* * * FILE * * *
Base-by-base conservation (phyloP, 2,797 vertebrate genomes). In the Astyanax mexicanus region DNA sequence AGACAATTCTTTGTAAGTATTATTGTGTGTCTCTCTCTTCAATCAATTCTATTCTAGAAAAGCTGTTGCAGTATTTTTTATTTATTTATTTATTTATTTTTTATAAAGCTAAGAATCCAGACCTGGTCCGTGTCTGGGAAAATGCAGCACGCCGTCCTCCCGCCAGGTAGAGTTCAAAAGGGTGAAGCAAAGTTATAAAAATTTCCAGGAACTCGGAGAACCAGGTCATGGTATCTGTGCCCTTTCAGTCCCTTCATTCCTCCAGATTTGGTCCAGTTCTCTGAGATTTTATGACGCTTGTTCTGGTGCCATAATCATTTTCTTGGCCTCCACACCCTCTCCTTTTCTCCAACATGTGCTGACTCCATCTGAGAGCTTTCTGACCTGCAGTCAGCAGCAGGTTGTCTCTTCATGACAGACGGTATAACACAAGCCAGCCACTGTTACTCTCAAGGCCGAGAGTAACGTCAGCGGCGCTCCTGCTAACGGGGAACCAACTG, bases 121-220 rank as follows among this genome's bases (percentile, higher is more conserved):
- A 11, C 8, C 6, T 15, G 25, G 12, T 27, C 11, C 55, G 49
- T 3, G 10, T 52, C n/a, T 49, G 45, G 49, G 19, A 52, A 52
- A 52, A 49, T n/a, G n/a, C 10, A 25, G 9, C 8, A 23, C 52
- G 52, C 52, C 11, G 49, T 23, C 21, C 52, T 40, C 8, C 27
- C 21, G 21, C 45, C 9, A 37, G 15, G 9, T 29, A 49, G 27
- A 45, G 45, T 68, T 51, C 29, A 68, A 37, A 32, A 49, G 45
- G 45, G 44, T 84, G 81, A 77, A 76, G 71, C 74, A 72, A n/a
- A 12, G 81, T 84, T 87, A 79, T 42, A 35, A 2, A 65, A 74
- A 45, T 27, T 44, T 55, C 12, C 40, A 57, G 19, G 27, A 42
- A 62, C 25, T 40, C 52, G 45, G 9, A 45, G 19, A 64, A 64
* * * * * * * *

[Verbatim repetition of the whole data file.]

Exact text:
Base-by-base conservation (phyloP, 2,797 vertebrate genomes). In the Astyanax mexicanus region DNA sequence AGACAATTCTTTGTAAGTATTATTGTGTGTCTCTCTCTTCAATCAATTCTATTCTAGAAAAGCTGTTGCAGTATTTTTTATTTATTTATTTATTTATTTTTTATAAAGCTAAGAATCCAGACCTGGTCCGTGTCTGGGAAAATGCAGCACGCCGTCCTCCCGCCAGGTAGAGTTCAAAAGGGTGAAGCAAAGTTATAAAAATTTCCAGGAACTCGGAGAACCAGGTCATGGTATCTGTGCCCTTTCAGTCCCTTCATTCCTCCAGATTTGGTCCAGTTCTCTGAGATTTTATGACGCTTGTTCTGGTGCCATAATCATTTTCTTGGCCTCCACACCCTCTCCTTTTCTCCAACATGTGCTGACTCCATCTGAGAGCTTTCTGACCTGCAGTCAGCAGCAGGTTGTCTCTTCATGACAGACGGTATAACACAAGCCAGCCACTGTTACTCTCAAGGCCGAGAGTAACGTCAGCGGCGCTCCTGCTAACGGGGAACCAACTG, bases 121-220 rank as follows among this genome's bases (percentile, higher is more conserved):
- A 11, C 8, C 6, T 15, G 25, G 12, T 27, C 11, C 55, G 49
- T 3, G 10, T 52, C n/a, T 49, G 45, G 49, G 19, A 52, A 52
- A 52, A 49, T n/a, G n/a, C 10, A 25, G 9, C 8, A 23, C 52
- G 52, C 52, C 11, G 49, T 23, C 21, C 52, T 40, C 8, C 27
- C 21, G 21, C 45, C 9, A 37, G 15, G 9, T 29, A 49, G 27
- A 45, G 45, T 68, T 51, C 29, A 68, A 37, A 32, A 49, G 45
- G 45, G 44, T 84, G 81, A 77, A 76, G 71, C 74, A 72, A n/a
- A 12, G 81, T 84, T 87, A 79, T 42, A 35, A 2, A 65, A 74
- A 45, T 27, T 44, T 55, C 12, C 40, A 57, G 19, G 27, A 42
- A 62, C 25, T 40, C 52, G 45, G 9, A 45, G 19, A 64, A 64